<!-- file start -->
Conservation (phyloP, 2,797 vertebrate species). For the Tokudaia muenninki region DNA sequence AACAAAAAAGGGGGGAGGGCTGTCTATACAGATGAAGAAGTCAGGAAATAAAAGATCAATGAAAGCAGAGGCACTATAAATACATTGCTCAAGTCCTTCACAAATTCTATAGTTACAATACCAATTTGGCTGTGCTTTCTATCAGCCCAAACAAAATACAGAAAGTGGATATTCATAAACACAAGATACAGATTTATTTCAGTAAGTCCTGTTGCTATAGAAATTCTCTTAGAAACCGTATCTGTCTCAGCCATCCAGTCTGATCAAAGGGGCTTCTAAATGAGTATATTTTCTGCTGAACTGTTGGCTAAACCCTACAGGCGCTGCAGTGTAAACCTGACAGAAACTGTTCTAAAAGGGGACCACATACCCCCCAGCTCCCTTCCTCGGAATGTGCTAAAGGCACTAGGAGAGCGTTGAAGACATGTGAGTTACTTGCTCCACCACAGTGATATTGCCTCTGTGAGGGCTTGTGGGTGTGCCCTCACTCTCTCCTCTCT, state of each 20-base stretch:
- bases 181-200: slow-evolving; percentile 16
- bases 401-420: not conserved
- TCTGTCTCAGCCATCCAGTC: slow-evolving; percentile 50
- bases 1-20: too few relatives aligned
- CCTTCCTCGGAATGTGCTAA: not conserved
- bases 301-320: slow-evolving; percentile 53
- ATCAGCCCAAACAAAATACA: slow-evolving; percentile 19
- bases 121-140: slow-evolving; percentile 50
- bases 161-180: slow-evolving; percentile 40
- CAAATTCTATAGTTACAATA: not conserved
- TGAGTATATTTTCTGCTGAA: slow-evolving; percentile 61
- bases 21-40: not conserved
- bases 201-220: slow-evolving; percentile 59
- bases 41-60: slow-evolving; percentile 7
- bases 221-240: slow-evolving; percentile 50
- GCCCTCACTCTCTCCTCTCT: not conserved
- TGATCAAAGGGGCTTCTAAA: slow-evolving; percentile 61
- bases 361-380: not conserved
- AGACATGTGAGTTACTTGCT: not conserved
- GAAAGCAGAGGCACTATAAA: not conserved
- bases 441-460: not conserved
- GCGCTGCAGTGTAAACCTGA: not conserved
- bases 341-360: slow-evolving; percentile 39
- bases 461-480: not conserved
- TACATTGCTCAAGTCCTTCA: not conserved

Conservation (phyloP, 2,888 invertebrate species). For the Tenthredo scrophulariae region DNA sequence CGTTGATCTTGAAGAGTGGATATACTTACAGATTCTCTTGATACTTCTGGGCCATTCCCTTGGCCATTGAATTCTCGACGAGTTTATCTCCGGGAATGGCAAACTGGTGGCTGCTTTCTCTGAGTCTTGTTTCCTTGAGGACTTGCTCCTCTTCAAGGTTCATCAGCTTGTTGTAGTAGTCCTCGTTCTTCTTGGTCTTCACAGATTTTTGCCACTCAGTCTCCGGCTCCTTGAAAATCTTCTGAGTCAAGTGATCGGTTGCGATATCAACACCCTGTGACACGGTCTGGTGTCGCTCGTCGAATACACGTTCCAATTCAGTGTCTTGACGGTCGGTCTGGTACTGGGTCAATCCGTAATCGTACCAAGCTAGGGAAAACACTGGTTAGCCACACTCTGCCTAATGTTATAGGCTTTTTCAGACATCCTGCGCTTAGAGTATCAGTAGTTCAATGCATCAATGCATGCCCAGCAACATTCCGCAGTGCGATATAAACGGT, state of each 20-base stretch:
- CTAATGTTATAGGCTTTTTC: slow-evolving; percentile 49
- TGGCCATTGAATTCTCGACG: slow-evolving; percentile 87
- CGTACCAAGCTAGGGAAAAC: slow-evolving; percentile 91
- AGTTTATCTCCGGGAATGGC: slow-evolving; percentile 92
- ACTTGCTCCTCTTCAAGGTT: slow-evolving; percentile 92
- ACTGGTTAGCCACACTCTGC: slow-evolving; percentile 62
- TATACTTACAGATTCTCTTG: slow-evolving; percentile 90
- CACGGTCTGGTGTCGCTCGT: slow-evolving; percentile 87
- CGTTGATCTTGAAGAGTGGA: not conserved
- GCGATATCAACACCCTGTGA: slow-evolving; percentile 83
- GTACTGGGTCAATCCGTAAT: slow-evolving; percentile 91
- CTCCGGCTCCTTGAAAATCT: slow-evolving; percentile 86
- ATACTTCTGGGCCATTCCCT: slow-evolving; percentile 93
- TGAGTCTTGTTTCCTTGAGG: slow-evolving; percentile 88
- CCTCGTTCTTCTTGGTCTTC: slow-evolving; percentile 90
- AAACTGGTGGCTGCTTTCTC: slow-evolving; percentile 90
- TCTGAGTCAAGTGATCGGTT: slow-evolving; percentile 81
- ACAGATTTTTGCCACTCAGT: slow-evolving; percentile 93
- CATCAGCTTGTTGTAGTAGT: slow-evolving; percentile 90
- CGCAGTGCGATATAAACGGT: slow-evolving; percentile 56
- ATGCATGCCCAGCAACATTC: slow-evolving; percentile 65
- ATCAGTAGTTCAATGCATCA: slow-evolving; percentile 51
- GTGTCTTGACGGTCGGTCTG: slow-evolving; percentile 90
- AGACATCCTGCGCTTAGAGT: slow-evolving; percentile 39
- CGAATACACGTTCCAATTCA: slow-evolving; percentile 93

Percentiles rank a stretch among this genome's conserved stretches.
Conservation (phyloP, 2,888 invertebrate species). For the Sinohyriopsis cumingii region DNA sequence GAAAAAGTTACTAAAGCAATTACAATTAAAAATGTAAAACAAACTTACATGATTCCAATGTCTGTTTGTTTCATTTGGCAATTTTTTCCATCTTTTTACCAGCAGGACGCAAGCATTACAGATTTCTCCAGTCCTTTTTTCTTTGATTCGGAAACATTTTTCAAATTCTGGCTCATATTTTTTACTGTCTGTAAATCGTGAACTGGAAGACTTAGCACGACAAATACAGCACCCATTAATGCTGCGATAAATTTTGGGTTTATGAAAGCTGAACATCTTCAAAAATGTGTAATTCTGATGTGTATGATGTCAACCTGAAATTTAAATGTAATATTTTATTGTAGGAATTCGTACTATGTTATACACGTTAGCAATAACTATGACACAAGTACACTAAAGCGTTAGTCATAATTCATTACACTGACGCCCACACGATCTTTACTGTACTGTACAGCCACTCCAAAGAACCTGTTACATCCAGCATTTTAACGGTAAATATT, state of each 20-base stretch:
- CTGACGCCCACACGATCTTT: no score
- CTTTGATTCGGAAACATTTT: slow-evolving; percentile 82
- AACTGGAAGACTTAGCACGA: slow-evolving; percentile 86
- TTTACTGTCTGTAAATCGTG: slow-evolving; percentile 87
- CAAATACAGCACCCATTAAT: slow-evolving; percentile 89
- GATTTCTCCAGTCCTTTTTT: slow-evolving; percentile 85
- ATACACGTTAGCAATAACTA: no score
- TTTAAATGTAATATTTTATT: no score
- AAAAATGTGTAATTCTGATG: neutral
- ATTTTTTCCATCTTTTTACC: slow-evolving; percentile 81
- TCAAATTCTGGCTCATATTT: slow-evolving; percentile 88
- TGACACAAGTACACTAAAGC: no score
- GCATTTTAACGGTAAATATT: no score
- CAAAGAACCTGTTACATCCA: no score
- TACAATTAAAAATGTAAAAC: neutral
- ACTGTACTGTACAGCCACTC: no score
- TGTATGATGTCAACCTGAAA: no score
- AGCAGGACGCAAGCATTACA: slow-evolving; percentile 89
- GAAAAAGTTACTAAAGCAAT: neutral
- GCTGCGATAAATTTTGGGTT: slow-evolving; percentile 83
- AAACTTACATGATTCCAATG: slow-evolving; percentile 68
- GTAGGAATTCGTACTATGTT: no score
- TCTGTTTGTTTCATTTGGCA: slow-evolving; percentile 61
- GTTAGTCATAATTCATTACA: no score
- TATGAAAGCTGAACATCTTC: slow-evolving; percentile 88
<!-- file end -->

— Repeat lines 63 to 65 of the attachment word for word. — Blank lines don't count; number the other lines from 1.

- AAAAATGTGTAATTCTGATG: neutral
- ATTTTTTCCATCTTTTTACC: slow-evolving; percentile 81
- TCAAATTCTGGCTCATATTT: slow-evolving; percentile 88